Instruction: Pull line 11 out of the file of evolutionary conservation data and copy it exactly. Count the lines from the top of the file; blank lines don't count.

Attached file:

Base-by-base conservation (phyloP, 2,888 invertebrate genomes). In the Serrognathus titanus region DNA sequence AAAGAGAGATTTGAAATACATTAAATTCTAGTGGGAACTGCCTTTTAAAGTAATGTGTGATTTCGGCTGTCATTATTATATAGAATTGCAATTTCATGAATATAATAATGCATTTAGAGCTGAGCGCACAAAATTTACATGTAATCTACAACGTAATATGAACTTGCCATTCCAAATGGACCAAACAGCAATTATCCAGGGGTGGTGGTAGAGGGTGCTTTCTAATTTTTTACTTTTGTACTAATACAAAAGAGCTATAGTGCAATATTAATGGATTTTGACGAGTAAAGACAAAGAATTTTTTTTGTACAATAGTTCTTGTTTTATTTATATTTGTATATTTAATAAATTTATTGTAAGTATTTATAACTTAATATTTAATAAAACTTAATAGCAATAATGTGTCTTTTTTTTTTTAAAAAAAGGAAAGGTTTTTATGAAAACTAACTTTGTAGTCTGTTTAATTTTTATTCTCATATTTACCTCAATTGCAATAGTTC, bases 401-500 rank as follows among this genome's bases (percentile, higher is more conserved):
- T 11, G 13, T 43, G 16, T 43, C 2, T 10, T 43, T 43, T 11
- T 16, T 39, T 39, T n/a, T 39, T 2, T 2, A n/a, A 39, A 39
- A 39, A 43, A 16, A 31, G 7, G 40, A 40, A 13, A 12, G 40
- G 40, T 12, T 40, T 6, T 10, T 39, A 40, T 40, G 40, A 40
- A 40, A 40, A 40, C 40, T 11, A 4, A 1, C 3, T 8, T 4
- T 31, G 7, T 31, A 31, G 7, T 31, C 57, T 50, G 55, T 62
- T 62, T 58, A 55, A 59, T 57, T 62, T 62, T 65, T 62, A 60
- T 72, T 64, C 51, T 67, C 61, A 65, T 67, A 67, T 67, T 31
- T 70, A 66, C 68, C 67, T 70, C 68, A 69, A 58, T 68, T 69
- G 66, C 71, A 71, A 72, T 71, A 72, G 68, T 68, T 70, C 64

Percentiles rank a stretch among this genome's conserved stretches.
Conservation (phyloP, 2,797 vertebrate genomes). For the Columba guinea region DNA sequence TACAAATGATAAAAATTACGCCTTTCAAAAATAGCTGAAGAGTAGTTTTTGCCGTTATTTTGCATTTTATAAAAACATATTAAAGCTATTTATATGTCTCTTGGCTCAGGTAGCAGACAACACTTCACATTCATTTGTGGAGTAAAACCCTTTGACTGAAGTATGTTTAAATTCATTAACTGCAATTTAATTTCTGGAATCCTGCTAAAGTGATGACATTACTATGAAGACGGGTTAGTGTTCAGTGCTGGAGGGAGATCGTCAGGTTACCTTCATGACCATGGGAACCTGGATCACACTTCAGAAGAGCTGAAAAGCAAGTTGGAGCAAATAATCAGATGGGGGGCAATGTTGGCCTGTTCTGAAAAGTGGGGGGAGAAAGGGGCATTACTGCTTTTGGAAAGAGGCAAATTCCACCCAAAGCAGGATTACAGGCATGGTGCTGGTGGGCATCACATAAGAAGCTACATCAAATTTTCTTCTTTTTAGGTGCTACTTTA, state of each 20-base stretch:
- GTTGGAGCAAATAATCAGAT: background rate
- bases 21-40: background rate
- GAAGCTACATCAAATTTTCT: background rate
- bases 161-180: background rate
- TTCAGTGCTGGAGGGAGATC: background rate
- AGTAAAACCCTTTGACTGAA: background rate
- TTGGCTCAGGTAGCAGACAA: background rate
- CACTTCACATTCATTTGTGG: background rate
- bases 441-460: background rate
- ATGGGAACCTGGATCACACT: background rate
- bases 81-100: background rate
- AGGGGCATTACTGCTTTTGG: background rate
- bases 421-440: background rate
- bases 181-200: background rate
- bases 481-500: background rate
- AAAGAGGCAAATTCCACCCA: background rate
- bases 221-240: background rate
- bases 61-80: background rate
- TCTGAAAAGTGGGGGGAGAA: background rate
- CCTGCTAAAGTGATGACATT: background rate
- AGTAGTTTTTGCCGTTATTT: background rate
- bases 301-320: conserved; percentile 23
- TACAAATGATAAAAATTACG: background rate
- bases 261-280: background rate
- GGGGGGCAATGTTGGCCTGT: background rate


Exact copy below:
- G 66, C 71, A 71, A 72, T 71, A 72, G 68, T 68, T 70, C 64